CORONAVIRUS: Scammers using vaccine hopes to try and con people, warn police

Lincolnshire Police has issued a warning after reports of scammers using fake messages about Covid-19 vaccinations.

Scam warning

The force says the fake texts have been sent to members of the public in the county saying they are eligible for the vaccine and urging them to follow a link.

It reads: “We have identified that you are eligible to apply for your vaccine” prompts the recipient to click on a link to find out more and to “apply” for the vaccine.

That link directs you to a convincing fake NHS website, where fraudsters can coerce you to divulge personal or financial details.

A spokesperson for Lincolnshire Police said: “Any texts or emails containing URLs should always be treated with caution and we’d urge for members of the public to avoid clicking links in unsolicited texts or emails.

“Texts or emails that ask you to provide information such as your name, date of birth or financial details are scams and if you’re ever unsure about these types of messages, ignore or delete them.

“Cold calls that ask you to provide personal or financial details or ask you to pay over the phone to access the vaccine have also been reported. If you receive one of these calls, hang up immediately.”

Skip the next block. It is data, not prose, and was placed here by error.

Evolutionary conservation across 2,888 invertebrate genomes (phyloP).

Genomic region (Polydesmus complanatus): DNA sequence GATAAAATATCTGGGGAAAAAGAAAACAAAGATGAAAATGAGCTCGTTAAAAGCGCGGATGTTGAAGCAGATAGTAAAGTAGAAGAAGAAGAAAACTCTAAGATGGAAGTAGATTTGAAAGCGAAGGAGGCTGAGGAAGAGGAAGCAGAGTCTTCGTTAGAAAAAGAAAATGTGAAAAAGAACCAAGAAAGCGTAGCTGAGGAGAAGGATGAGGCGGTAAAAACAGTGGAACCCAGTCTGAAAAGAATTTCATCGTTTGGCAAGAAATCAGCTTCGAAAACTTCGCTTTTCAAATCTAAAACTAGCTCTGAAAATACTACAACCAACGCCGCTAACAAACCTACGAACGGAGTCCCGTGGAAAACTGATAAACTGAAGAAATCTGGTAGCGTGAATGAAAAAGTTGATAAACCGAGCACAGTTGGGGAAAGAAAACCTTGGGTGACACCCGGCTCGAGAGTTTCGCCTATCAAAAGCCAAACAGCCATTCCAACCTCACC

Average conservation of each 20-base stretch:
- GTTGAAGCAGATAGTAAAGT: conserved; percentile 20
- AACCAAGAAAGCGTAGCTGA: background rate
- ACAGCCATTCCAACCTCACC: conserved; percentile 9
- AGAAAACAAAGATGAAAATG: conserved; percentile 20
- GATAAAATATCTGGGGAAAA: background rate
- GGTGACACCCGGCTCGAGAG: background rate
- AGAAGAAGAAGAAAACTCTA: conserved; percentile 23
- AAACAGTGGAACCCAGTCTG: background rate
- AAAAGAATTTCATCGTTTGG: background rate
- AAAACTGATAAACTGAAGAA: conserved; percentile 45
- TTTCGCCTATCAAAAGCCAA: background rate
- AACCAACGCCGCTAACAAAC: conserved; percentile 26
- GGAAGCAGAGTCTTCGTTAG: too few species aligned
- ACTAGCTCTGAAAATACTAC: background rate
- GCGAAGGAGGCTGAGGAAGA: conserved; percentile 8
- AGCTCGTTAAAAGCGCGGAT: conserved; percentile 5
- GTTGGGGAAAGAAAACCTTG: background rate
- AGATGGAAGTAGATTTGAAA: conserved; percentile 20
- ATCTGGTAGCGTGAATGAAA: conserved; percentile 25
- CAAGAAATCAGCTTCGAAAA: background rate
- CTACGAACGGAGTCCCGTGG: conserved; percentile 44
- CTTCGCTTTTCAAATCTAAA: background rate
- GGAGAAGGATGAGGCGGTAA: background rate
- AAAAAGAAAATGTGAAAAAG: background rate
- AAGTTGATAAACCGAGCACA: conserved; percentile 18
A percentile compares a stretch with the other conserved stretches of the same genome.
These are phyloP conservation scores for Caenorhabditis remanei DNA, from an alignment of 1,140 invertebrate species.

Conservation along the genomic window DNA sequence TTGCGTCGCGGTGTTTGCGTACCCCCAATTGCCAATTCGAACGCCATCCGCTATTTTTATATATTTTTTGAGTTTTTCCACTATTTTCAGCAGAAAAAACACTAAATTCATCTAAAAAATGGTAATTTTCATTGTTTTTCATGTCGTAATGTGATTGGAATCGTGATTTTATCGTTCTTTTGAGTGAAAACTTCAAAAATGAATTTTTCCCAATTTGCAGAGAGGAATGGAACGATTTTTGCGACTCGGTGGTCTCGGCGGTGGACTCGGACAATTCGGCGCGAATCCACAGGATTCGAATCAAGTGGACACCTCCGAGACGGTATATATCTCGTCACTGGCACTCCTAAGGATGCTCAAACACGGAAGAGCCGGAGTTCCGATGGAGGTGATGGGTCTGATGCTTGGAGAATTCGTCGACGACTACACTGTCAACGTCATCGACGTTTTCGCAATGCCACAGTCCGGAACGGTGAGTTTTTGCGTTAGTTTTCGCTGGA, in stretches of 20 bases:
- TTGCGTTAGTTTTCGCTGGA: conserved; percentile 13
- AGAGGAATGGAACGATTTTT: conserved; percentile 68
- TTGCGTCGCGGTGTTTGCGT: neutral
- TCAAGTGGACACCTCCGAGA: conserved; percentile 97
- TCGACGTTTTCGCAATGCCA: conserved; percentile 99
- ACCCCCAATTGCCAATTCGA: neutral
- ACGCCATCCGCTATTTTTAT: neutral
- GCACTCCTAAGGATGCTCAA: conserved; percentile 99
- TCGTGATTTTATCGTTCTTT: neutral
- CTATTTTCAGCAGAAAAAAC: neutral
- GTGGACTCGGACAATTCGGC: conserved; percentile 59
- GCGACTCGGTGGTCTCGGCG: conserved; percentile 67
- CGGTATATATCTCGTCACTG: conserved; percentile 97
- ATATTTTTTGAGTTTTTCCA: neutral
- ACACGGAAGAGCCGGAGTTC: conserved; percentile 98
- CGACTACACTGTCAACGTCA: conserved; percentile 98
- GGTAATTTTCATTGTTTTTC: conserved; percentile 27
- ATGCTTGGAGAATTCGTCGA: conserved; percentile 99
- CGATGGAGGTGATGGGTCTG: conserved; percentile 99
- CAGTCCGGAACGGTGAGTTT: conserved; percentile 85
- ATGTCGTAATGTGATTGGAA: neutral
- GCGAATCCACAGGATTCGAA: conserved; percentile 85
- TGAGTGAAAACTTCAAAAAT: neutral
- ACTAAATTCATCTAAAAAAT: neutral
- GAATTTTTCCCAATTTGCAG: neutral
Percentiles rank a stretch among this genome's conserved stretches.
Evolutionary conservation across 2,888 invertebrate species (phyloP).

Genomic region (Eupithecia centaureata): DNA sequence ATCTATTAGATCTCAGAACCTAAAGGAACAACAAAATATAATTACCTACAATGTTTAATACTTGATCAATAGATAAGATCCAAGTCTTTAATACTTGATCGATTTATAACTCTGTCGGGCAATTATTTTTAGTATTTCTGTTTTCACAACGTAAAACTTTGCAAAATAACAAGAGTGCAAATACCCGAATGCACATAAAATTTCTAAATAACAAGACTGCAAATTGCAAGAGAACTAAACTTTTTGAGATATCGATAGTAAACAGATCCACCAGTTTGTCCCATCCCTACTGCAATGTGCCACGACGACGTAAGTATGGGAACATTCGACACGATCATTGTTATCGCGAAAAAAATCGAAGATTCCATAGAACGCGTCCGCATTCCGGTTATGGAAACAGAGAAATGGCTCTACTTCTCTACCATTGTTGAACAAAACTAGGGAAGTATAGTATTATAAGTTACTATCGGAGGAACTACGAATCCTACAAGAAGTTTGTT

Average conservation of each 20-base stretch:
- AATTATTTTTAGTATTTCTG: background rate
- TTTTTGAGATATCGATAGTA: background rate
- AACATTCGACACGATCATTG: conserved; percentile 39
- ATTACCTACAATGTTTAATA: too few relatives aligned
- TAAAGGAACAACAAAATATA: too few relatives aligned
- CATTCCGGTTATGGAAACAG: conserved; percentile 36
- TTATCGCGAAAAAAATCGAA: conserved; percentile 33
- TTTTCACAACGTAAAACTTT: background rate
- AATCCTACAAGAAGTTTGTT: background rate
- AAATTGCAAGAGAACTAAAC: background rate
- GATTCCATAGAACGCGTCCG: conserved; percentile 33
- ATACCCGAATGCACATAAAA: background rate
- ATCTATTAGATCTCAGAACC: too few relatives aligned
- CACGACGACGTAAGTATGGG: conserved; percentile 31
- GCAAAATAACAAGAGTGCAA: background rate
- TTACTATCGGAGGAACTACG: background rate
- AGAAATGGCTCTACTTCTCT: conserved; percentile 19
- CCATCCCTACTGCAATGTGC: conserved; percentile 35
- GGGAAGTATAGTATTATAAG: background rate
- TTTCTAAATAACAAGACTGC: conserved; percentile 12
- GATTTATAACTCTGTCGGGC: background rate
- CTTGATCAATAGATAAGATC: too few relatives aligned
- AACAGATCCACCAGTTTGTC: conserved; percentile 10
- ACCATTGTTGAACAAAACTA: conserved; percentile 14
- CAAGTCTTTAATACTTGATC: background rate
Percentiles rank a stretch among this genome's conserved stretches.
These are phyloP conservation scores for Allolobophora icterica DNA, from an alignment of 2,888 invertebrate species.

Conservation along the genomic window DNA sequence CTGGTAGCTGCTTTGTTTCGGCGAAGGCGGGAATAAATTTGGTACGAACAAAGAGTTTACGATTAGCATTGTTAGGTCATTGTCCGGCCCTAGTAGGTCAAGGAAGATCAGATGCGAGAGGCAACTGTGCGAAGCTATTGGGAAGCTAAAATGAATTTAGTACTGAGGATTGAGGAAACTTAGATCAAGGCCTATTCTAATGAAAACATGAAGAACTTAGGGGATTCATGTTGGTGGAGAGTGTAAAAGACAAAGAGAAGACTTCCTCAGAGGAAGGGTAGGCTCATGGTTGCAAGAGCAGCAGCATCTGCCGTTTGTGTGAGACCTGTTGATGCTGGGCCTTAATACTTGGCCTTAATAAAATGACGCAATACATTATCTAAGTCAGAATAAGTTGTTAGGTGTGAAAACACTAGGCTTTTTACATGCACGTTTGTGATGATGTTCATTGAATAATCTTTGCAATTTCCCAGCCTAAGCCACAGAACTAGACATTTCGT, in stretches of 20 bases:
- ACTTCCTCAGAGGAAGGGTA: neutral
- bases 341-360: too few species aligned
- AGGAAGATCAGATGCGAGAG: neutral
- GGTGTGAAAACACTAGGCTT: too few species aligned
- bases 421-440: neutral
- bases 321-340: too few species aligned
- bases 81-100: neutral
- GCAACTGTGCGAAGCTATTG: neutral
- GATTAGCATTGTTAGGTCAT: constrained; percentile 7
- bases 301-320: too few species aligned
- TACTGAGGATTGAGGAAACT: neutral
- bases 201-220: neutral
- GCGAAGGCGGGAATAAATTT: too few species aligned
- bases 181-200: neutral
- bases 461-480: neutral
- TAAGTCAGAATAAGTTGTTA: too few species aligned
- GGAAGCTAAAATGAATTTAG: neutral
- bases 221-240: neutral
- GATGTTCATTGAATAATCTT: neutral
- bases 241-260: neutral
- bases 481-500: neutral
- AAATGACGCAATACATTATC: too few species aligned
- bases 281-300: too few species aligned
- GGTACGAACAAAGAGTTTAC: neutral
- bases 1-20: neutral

Police advice on ow to protect yourself from scams

Scams are becoming more and more sophisticated and they also come in many forms, making it difficult to distinguish real messages from fake ones. Below are some useful tips to avoid falling victim to any scam:

· If you receive a text or email containing attachments or links from unknown senders, do not open them. Move emails to your Spam inbox, delete the text messages and block the number if you can.

· If possible, use 2-factor authentication to provide extra protection to your online accounts. Visit the National Cyber Security Centre for more information.

· Never give out your personal information or financial details in response to emails, texts or phone calls. Always verify who you are speaking with.

· Look out for fake websites and if you’re unsure, check the domain name.

· Check for errors in spelling. Messages or emails riddled with spelling mistakes are normally linked to phishing attacks.

To find out more about types of scams and how to protect yourself from them, visit our Frauds and Scams page on our website.

If you’ve been a victim of a scam

If you think you have been a victim or know of someone who has fallen victim to an online fraud:

· Contact your bank immediately to tell them what’s happened.

· Report it to Action Fraud on 0300 123 2040 or online.

Please share this warning with friends, families, neighbours and colleagues so we can prevent anyone from falling victim to scams.